Is there a jQuery selector to get all elements that can get focus?

From the other SO answer referred to by the OP:

Today’s browsers define focus() on HTMLElement, …

So, this means testing for focus as a member of the element is not effective, because all elements will have it, regardless of whether they actually accept focus or not.

…but an element won’t actually take focus unless it’s one of:

  • HTMLAnchorElement/HTMLAreaElement with an href
  • HTMLInputElement/HTMLSelectElement/HTMLTextAreaElement/HTMLButtonElement
    but not with disabled (IE actually gives you an error if you try),
    and file uploads have unusual behaviour for security reasons
  • HTMLIFrameElement (though focusing it doesn’t do anything useful).
    Other embedding elements also, maybe, I haven’t tested them all.
  • Any element with a tabindex

So, what about naming all those explicitly in a jQuery Selector?

$('a[href], area[href], input:not([disabled]), select:not([disabled]), textarea:not([disabled]), button:not([disabled]), iframe, object, embed, *[tabindex], *[contenteditable]')

Update #1:

I updated your jsFiddle here. It appears to work.

I also added elements with attribute contenteditable to the list above.

Update #2:

As @jfriend00 pointed out, “Depending upon the use, one may want to filter out elements that aren’t visible”. To accomplish this, simply apply .filter(‘:visible’) to the set generated from the above selector.

Update #3:

As Xavin pointed out: jQuery UI now has a selector, :focusable, that performs this function. If you’re already using jQuery UI, this might be the way to go. If not, then you might want to check out how jQuery UI does it. In any case, the description on jQuery UI’s page for :focusable is helpful:

Elements of the following type are focusable if they are not disabled: input, select, textarea, button, and object. Anchors are focusable if they have an href or tabindex attribute. area elements are focusable if they are inside a named map, have an href attribute, and there is a visible image using the map. All other elements are focusable based solely on their tabindex attribute and visibility.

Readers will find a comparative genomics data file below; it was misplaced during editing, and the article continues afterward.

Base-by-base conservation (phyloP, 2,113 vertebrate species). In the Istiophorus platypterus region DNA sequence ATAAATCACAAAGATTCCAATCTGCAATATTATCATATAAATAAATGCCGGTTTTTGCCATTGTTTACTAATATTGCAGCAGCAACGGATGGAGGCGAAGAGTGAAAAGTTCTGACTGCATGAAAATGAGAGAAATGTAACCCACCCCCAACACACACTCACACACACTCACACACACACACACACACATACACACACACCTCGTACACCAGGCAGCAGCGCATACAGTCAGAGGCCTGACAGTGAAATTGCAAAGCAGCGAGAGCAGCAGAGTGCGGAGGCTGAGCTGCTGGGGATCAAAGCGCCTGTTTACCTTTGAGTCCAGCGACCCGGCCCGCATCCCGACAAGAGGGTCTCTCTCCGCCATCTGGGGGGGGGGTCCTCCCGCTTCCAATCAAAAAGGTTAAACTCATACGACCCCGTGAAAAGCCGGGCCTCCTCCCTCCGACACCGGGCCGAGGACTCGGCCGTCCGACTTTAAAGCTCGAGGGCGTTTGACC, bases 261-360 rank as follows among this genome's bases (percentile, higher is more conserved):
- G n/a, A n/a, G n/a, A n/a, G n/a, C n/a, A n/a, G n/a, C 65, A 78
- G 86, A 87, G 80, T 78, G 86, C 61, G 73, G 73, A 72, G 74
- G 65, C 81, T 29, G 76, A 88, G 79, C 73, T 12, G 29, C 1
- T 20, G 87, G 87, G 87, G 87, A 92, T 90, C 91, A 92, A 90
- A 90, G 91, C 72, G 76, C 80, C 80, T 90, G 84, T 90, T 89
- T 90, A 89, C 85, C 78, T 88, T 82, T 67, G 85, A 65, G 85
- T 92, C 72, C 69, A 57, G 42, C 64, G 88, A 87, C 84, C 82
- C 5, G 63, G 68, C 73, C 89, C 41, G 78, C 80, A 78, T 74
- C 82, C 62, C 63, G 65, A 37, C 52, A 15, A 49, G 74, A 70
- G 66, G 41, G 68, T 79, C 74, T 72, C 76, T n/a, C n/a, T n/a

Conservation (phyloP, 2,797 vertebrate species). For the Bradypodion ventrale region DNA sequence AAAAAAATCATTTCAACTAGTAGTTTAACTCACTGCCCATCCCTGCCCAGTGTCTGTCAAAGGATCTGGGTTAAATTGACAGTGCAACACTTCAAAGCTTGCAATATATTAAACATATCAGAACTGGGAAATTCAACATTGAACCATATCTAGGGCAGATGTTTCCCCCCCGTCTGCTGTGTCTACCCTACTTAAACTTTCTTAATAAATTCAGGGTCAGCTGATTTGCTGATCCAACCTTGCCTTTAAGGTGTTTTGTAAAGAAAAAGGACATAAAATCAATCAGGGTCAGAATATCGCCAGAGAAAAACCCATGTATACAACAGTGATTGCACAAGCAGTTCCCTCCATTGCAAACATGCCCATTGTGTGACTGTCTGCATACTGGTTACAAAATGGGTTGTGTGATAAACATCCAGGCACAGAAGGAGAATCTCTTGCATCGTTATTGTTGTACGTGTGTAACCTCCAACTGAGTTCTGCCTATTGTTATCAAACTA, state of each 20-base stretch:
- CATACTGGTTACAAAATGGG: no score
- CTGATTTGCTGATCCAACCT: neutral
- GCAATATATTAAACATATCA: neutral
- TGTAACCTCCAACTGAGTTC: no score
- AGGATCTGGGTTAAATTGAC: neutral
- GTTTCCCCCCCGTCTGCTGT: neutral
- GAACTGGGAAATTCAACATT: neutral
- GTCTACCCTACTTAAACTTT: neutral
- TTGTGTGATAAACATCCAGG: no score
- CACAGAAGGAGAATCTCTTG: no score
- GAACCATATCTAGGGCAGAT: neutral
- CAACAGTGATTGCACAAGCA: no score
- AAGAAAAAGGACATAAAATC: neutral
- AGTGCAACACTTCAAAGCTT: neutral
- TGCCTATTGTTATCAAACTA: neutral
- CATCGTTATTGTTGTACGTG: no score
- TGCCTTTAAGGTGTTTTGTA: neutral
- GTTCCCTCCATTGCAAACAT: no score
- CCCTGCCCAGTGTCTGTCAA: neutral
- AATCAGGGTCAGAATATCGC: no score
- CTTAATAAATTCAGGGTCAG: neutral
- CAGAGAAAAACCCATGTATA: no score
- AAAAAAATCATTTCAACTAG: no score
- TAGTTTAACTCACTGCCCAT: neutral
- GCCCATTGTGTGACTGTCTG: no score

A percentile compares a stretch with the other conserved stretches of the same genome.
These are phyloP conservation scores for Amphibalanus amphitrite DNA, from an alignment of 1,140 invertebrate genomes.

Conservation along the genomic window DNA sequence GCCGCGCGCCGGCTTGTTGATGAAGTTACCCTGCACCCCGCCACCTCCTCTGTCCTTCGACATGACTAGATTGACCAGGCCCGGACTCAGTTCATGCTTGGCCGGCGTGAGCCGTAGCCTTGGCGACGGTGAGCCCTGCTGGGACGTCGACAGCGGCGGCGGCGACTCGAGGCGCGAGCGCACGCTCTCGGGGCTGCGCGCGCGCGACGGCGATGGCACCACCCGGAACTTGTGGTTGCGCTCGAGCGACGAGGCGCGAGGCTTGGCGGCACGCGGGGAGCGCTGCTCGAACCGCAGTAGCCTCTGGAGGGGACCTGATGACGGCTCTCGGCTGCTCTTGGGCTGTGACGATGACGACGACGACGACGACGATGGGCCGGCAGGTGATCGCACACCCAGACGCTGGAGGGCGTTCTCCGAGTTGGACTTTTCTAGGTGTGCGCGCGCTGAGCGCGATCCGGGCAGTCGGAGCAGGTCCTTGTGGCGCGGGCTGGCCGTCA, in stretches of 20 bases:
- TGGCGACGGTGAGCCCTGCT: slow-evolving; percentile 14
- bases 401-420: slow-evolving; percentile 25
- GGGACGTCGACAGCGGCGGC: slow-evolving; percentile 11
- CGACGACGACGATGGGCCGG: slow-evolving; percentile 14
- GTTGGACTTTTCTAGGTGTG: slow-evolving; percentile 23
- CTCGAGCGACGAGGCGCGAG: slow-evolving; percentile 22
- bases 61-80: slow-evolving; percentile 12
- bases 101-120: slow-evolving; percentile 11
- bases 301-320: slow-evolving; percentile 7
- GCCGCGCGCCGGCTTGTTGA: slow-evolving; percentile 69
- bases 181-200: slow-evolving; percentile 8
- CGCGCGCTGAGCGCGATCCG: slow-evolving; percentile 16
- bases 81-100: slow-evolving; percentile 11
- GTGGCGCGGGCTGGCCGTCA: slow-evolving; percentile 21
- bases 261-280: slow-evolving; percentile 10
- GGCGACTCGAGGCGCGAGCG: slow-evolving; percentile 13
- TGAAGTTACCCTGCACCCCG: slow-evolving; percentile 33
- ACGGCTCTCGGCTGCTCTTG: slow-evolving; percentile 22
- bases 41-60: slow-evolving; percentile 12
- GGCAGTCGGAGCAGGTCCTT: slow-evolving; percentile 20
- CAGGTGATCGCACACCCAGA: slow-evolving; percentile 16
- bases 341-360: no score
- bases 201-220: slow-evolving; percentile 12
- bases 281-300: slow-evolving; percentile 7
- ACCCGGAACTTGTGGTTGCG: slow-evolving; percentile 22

So, the selector I proposed above is close, but it fails to account for a few nuances.

Here’s the function ripped from jQuery UI, with minor adaptations to make it self-contained. (the adaptations are untested, but should work):

function focusable( element ) {
    var map, mapName, img,
        nodeName = element.nodeName.toLowerCase(),
        isTabIndexNotNaN = !isNaN( $.attr( element, "tabindex" ) );
    if ( "area" === nodeName ) {
        map = element.parentNode;
        mapName =;
        if ( !element.href || !mapName || map.nodeName.toLowerCase() !== "map" ) {
            return false;
        img = $( "img[usemap=#" + mapName + "]" )[0];
        return !!img && visible( img );
    return ( /input|select|textarea|button|object/.test( nodeName ) ?
        !element.disabled :
        "a" === nodeName ?
            element.href || isTabIndexNotNaN :
            isTabIndexNotNaN) &&
        // the element and all of its ancestors must be visible
        visible( element );

    function visible( element ) {
      return $.expr.filters.visible( element ) &&
        !$( element ).parents().addBack().filter(function() {
          return $.css( this, "visibility" ) === "hidden";

Note: the above function still depends on jQuery, but should not require jQuery UI.

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